My smartphone rang. It was my mother. I figured she was calling to see how much longer I had left on the drive back to my native Upstate New York for Christmas.
Instead, her voice was somber. She told me that my Aunt Bonnie had passed away (on Christmas Eve). So, now I was returning home for not only the holidays, but a funeral, too.
Though we had known about her deteriorating health for the last few years, the news still came as a shock. At 69, Aunt Bonnie should have had many years left to live, many more memories to make with family, friends and loved ones.
My father’s sister, she was one of eight siblings on the Woodward side of things. With the passing of my Uncle Scott (2016) and Aunt Bev (2017), there are now only five left. It’s a surreal thing to be in this phase of one’s existence where relatives start to disappear into the ether, more so at an increasing rate lately.
And yet, I’ve been around these kinds of things since I was a kid. I grew up in an older family, where my father was 43 when I was born (I’m the oldest at 34, my little sister being about two years younger).
So, when I came onto the scene, most of my extended family was already in middle age. By the time I was 4, both my dad’s parents had passed on. When I was 14, my 103-year-old great-grandmother on my mom’s side headed out into the heavens, too.
I remember my great-grandmother Florence well. A feisty woman who was born in 1896, our time together spent watching “The Price Is Right” and eating tomato soup in her kitchen was straight out of the 1940s. She would tell stories (told in a thick French accent) of being a kid at the turn of the 20th century riding cargo ships along the St. Lawrence Seaway, seeing the first automobile arrive in her town, and what being a kid was like back then.
By high school, my grandmother had passed away unexpectedly after a short illness, only to lose my grandfather the week after I graduated college. So, by the time I was 22, I had no grandparents left. And this doesn’t even include all of the dear friends I’ve lost to car accidents, drug overdoses and suicides — too many to count, sadly.
Thus, I’ve made amends with death years ago. It’s something I do have the utmost respect for, but I also see it for what it is — the natural cycle of things. Death brings urgency to life, and to making sure your time on this earth is well-lived.
The oddest thing is how I’ve become the “eulogy guy” in all of this. Most folks fear public speaking, let alone keeping it together at a memorial service in front of those who know you the best and love you the most. But, I’m glad to stand up there and speak truth to the grandeur of a particular human being.
At my Uncle Scott’s funeral, I spoke of the idea of “time” and how we find ourselves grieving through the loss of a loved one. For many, there are three things that cause sadness through mourning — you feel cheated out of time, not telling that person you loved them enough, or you never righted the wrongs between the two parties.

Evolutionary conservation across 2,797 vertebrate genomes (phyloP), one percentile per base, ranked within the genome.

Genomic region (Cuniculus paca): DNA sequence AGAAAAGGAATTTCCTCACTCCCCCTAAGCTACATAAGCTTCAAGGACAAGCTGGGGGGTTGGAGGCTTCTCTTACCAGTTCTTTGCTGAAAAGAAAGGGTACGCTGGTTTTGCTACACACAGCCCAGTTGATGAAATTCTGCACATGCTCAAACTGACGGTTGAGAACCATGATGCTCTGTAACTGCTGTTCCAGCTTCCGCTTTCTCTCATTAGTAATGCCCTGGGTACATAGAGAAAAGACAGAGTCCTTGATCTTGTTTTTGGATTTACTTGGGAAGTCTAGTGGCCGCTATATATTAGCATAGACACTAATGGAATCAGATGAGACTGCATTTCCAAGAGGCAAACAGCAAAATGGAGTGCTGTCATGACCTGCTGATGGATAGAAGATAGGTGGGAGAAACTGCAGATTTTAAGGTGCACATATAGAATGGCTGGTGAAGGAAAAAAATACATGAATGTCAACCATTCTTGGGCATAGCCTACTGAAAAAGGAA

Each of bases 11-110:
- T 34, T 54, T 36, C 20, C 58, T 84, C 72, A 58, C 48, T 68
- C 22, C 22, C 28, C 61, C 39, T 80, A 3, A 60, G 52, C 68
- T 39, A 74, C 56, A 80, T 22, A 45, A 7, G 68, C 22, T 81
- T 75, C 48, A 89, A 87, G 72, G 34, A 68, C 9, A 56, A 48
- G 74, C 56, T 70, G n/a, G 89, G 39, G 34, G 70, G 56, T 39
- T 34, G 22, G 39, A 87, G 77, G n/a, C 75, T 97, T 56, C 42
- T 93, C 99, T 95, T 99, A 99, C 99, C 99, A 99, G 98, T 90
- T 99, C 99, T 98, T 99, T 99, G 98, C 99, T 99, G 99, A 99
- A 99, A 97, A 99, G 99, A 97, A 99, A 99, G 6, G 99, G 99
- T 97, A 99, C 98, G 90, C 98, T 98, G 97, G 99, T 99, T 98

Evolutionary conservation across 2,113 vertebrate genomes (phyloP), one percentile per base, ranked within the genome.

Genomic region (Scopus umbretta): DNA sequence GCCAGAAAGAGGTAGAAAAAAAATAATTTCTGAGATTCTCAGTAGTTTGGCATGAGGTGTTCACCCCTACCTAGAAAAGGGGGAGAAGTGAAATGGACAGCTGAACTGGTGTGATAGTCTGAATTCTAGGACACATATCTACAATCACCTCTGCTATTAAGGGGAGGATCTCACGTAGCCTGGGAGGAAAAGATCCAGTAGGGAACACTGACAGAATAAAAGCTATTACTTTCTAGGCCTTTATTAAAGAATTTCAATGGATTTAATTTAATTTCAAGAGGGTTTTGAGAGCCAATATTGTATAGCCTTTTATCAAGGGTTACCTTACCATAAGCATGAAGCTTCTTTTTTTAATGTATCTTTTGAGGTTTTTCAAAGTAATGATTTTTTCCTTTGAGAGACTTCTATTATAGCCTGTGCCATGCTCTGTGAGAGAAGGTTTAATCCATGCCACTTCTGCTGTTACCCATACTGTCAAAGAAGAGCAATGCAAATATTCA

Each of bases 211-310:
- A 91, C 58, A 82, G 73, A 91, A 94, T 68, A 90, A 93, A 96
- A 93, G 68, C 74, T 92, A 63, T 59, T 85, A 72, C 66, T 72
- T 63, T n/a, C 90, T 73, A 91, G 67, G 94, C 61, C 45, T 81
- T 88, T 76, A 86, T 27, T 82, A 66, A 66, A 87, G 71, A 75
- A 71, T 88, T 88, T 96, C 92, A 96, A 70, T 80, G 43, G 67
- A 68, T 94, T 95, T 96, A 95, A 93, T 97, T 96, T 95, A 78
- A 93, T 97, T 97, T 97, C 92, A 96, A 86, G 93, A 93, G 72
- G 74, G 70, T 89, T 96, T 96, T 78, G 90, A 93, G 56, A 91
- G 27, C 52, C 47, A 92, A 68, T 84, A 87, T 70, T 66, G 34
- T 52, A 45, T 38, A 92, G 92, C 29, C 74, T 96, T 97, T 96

But, you must remember that we all have a finite amount of time on this earth and within the presence of those we couldn’t imagine living without. So, what does one do?
Well, if you make sure to wake up every day and are aware of those three things above, then you’ll be better equipped to not only reinforce or rekindle love with those you care about, you’ll also have a keen sense of your place in the cosmos we often ignore or don’t appreciate the grandiose nature of.
As I continued to make my way back to the North Country on Christmas, I found myself on Interstate 88 between Binghamton and Albany, New York. The early morning sun pierced through the frigid night I’d been traveling through for several hours.
I thought of my Aunt Bonnie, and of my Uncle Scott and Aunt Bev, too. Memories of my childhood and being embraced by their love and support, something that carried into my adulthood. I was lucky to have them in my family — same goes for the rest of that wild and crazy tree of immediate and distant relatives.
Be aware of your family. Embrace them. Honor them. Take the high road and set aside the differences. The blood you share is the common ground by which a foundation of a relationship has been set in stone those many generations and centuries ago. Track down those familiar faces and listen to their stories — the pain and struggles, happiness and dreams.
Life is beautiful, grasp for it, y’all.
1 Andrews Brewing Company (Andrews) will host the “Lounge Series” at its Calaboose location with Joey Fortner (Americana/folk) at 6 p.m. Friday, Jan. 3.
2 The Haywood County Arts Council annual show, “It’s a Small, Small Work,” will be held through Jan. 4 in HCAC Gallery & Gifts in Waynesville.
3 There will be a special “Pottery & Pints” class held by Viva Arts Studios from 6:30 to 8 p.m. Thursday, Jan. 9, at the Innovation Station in Dillsboro.
4 The Franklin Open Forum will be held at 7 p.m. Monday, Jan. 6, at the Rathskeller Coffee Haus & Pub in Franklin.
5 Innovation Station (Dillsboro) will host A. Lee Edwards (singer-songwriter) 7 p.m. Saturday, Jan. 4.